The accord, due to be formally signed by the two finance ministers in Berlin later in the day and come into force in 2013, could net billions of euros for the German taxman and snare up to 1,000 tax cheats over two years.
As of 2013, German citizens with assets parked in Switzerland's notoriously secretive banks will pay a tax rate of 26.4 percent on these holdings but will be able to remain anonymous.
Germans who have been avoiding tax by hiding their money in Switzerland since at least 2000, will have to pay a rate of between 19 and 34 percent, depending on how much they have and how long it has been hidden.
As part of the agreement, Swiss banks will pay two billion Swiss francs (€1.64 billion, $2.24 billion) to the German tax authorities.
This will gradually be repaid by the German authorities - from monies paid by the new tax-payers. This is intended to increase the incentive in Switzerland to pressure clients to stump up.
According to German media, up to €180 billion in German assets are hidden in Switzerland, meaning the tax proceeds for Berlin could be as high as €54 billion.
The accord aims to close a dispute between the two neighbours that blew up in July 2010, when German authorities raided branches of Credit Suisse bank after buying data on suspected tax dodgers.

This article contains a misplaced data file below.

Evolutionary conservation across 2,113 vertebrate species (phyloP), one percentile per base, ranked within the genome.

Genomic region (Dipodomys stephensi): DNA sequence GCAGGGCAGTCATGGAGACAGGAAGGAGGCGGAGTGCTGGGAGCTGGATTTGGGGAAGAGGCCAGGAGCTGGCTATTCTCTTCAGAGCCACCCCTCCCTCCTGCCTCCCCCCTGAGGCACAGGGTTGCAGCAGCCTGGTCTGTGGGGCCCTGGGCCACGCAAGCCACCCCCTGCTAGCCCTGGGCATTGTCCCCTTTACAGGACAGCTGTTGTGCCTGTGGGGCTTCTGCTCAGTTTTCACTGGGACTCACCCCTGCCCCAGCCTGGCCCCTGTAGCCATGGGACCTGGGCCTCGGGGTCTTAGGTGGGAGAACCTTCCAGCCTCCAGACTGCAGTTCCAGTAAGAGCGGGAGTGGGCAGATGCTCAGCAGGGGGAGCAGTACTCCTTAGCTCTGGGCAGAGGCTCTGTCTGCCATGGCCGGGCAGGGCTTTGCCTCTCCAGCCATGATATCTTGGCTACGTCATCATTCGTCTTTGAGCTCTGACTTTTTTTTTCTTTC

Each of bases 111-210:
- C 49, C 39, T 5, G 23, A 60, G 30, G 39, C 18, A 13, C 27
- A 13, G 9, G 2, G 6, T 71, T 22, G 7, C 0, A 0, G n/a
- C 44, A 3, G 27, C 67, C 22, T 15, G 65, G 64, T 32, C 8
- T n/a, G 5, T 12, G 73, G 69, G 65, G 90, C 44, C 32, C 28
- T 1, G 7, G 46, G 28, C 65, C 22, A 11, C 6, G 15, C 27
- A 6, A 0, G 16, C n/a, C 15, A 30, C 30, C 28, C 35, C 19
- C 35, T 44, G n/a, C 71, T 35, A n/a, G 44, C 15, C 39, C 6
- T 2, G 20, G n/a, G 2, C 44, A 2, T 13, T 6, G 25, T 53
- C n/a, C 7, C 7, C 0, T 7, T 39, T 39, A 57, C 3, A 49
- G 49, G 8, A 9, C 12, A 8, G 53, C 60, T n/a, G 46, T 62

Switzerland reacted angrily, saying the data – bought for a reported €2.5 million – was stolen in violation of its banking secrecy laws.
The deal now needs to be approved in both countries' parliaments, with the opposition in Germany already vowing to block it, angry that the accord allows tax evaders to stay anonymous.
Senior Social Democrat and former finance minister Peer Steinbrück told the weekly newspaper Die Zeit,"It would be better not to have a new double-taxation agreement with Switzerland than to have this bill."
Finance Minister Wolfgang Schäuble, however, told the daily newspaper Berliner Zeitung he was confident the bill would sail through both houses of parliament.